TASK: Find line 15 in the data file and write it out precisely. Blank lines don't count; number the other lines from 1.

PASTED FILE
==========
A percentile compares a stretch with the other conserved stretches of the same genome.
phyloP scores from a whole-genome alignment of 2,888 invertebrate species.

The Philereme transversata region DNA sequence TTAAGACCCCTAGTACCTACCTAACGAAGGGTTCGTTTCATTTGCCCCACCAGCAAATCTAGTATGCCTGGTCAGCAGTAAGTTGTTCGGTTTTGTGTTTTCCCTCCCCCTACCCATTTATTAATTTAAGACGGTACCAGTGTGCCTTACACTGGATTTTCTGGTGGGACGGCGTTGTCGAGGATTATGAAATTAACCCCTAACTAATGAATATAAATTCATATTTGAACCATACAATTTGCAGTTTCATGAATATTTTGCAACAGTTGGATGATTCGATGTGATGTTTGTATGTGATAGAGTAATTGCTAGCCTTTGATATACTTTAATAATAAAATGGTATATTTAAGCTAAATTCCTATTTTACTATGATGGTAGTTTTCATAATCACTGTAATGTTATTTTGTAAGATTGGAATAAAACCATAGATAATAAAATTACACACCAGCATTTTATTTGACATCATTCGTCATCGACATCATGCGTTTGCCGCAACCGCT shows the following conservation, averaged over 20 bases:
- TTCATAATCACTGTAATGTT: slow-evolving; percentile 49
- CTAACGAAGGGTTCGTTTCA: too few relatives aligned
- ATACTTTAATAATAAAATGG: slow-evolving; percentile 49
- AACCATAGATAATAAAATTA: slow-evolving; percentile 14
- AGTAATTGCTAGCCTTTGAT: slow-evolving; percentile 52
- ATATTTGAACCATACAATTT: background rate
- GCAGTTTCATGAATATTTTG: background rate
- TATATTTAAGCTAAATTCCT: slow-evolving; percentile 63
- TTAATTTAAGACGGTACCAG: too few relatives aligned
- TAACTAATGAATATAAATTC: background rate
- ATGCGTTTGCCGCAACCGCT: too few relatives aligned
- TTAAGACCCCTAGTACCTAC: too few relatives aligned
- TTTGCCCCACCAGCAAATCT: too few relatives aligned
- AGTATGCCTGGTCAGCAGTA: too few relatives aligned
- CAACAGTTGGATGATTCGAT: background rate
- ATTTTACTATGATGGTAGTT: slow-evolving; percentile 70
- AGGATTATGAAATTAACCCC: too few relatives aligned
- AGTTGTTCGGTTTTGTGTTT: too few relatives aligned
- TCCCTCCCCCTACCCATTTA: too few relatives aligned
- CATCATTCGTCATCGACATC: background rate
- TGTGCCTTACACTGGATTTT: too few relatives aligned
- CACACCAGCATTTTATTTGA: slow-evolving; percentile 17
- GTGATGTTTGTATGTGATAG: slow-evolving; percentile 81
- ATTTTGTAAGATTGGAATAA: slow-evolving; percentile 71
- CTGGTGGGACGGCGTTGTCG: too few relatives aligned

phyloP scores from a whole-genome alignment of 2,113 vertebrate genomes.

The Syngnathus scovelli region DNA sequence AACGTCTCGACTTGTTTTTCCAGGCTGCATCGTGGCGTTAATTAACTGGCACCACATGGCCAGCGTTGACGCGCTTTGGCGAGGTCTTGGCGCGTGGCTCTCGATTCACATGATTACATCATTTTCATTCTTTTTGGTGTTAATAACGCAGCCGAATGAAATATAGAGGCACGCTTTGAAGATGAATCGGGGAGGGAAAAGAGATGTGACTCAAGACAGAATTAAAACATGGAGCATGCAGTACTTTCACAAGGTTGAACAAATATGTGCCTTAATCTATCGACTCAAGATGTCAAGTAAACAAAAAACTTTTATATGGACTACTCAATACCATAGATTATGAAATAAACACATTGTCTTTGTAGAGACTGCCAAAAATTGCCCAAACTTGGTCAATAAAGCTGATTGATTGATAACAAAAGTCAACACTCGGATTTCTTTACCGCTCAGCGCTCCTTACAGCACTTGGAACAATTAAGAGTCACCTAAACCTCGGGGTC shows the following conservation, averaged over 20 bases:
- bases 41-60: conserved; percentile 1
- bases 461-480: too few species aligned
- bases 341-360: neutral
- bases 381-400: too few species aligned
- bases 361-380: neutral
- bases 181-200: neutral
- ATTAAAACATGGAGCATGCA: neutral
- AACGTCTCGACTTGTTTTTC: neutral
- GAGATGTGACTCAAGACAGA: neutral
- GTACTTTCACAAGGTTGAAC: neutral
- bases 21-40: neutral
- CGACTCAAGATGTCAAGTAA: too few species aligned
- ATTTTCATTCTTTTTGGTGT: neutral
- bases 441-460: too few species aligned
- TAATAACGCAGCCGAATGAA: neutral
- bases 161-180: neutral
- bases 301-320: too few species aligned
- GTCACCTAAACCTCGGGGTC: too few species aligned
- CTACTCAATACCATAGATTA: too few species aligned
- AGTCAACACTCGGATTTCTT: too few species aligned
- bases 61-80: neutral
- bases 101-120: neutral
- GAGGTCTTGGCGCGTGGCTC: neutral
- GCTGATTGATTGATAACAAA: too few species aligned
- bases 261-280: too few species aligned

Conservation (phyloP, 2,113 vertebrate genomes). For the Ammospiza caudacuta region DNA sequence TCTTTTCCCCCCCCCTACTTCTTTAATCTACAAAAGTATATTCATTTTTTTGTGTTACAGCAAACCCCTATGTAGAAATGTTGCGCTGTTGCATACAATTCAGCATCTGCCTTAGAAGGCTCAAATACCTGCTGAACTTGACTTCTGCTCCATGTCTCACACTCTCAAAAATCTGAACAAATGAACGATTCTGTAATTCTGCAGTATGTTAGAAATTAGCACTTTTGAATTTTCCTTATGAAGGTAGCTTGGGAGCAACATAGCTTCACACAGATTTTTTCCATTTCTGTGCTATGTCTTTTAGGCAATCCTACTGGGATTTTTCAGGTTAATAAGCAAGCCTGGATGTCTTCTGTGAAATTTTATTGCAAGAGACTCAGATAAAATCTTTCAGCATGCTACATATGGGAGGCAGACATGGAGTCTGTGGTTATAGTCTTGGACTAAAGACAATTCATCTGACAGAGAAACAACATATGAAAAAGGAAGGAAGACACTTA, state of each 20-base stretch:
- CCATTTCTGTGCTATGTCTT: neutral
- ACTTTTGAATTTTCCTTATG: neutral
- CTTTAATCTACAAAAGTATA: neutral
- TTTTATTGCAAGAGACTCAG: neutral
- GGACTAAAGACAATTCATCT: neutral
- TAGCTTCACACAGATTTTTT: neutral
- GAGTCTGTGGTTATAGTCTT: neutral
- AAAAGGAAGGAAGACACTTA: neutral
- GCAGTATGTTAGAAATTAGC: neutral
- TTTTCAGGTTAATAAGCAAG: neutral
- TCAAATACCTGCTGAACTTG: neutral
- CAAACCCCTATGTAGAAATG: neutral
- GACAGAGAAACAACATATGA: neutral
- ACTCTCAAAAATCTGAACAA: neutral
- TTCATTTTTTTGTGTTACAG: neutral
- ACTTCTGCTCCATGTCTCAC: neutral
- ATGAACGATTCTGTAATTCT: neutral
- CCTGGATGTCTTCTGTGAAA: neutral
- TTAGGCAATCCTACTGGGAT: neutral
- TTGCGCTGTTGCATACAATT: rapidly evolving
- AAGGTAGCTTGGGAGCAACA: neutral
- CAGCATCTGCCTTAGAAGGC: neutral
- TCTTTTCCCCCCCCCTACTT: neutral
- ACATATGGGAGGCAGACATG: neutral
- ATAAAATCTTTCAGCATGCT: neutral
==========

- TTAAGACCCCTAGTACCTAC: too few relatives aligned